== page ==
Synapses by Pleasantry
Album Review by Hannah of www.rockmycommute.com
Pleasantry has a sweet name that just begs you to take things lightly – but their 2014 release called Synapses is anything but trite. You’ve got 10 solid tracks with some good album art – and as the name suggests, this is a mental experience that will get into your head! So just sit back and relax with your headphones on for this one. Don’t even try to multitask.
According to the band’s Facebook Website Bio, “Pleasantry was formed in late 2010, from members that have been active in the Singapore indie music scene under post rock, indie pop and experimental projects.” Add “shoegaze” to that list of music types, and you’ve got a pretty good description of what Pleasantry provides with its multi-instrumental approach, fronted by both male and female vocalists. If you like the Sundays or Sixpence None the Richer, you might enjoy this. I am also reminded of some 90s groups from the Christian label Tooth & Nail Records – Wikipedia is confirming that my memories of Bon Voyage and Starflyer59 are good examples.
The first track, called “Channels” opens up with a sound like helicopters or cicadas backed by waves of fuzzy melodic chords and a smooth, soothing singer – just soaring effortlessly over it all. This will remind you of Mazzy Star a little bit. It is pleasant, with a soft, slow beat. The keyboard solo is almost like something you’d hear on a Flaming Lips album. I haven’t seen a music video for this myself, but mentally I am taken to a place of pink cotton candy, in an outer-space, 80s kid dream.
Ready to hear more? The second track is a little more indie in style – again there are great vocal harmonies, but the romantic phrasing suits the waltz-like song complete with surf guitar styling. I definitely like this one much better than the first (just from a style and personal taste perspective). There is even a little bit of violin, just making a sweet breakthrough appearance that lends an emotional feel.
Track #3, called “False Realities” is happily upbeat, beachy, and dancy with strummy mandolin chords and sunny vocals that make this song a lot of fun. If you like Jack Johnson and Colbie Callait mixed with a little Vampire Weekend – then this is for you. Next is “Habit”, all jazzy and funky, with a little bit of RHCP influence – but much lighter. Sounds like something by 311 or Deathcab for Cutie, featuring vocals that emerge more aggressively like Paramore. You’ve got to keep listening at least to this point in the album, since the first two songs don’t show too much variety and you don’t want to miss the future breadth of styles embedded within this album.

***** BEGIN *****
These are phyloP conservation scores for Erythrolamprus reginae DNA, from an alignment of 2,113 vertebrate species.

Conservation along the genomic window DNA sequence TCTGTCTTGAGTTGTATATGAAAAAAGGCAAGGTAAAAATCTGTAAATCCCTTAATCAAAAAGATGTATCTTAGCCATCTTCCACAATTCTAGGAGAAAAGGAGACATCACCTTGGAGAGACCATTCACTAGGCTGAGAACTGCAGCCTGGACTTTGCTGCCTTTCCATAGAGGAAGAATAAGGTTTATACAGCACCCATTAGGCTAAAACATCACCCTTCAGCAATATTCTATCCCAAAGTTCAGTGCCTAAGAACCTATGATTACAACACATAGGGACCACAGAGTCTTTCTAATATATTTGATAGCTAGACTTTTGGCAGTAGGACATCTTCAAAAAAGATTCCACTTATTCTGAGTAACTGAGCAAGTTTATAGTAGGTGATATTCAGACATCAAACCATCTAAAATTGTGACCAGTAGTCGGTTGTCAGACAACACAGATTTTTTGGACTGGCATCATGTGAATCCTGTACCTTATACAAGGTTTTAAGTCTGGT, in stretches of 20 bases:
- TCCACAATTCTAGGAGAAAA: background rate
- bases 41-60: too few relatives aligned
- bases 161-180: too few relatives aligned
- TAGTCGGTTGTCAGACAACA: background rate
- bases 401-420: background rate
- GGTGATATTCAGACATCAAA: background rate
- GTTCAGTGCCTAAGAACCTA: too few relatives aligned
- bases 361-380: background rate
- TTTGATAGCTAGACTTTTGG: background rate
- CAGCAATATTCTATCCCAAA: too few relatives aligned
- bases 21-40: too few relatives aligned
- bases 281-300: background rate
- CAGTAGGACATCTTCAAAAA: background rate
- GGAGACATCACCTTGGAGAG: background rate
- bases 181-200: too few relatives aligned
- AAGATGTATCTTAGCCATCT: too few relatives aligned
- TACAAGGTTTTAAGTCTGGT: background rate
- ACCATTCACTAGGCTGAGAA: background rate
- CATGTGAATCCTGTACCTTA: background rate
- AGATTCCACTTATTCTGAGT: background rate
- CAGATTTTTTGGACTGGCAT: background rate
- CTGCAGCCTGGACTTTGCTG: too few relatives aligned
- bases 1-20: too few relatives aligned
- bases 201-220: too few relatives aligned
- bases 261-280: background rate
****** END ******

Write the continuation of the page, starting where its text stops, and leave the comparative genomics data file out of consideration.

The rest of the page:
I really enjoyed Track #5, called “Take It In”. It has a great rocky, indie, 60s horn band-inspired feel with still a little bit of emo on the guitar and the vocalizations. The danceable chorus makes you feel good with a positive, major-chord progression. I would consider this the showcase song of the album; even the hit single, if you will.
The other tracks on the album bring in arpeggios of emotionally familiar chords over nearly-angelic orchestral backgrounds – tinged with the occasional faintly electronic, metallic echo… For all of these songs the instrumentation is more important that the words and vocals – no wordy distractions, so you can enter a state where you can truly experience the music.
Words like “dreamlike” and “soothing” come to mind as I try to describe this album. Beautiful vocal harmonization throughout are beautiful and even romantic. On “Owls”, the guitar and female vocals combine for an ethereal yet vintagey effect. The title subject and execution of this piece would make it a suitable soundtrack choice for any lighter scenes in the theoretical 2016 revival of Twin Peaks! Heartwarming, bright, almost country-ish violins and a rich vocal chorus break through liltingly, about halfway through the track.
I also liked Track #9 “Nothing’s There” with its surf rock guitars and jazzy drums; and I appreciated the energetic switch to a 90s alternative guitar style on the chorus. As I was reading the lyrics to this song on Bandcamp, I realized how the delivery of the vocals doesn’t really highlight the text at all – the words just blend into the texture of the overall song as the singer breathes “This is a whole new war of worlds, go – set my eyes ablaze in cadence”. The delivery itself is not aggressive or angsty – so you have to really listen to get the full picture and all of its meaning.
The album closes with “Terminals”, the most esoteric of them all – with a constant mechanical heartbeat sound throughout, under undulating guitars and some dissonant and very reverberating vocal effects. Pleasantry’s Bandcamp site says that their songs are “drawing inspiration from dreamed-up scenarios based on real-life scripts”, and again I can see this being true. I would say that their songs and lyrics are both poetic and sincere without being pretentious or heavy. The “Dreamed-up” sentiment is right on, because this whole album sounds like a fantasy scenario….
Is this a good album? I would say a firmly supported yes: The songs are pleasant, the lyrics are thoughtful but not trite or excessive, the musical execution and recording quality is not distracting, and the vocals are slightly unusual but enjoyable nonetheless.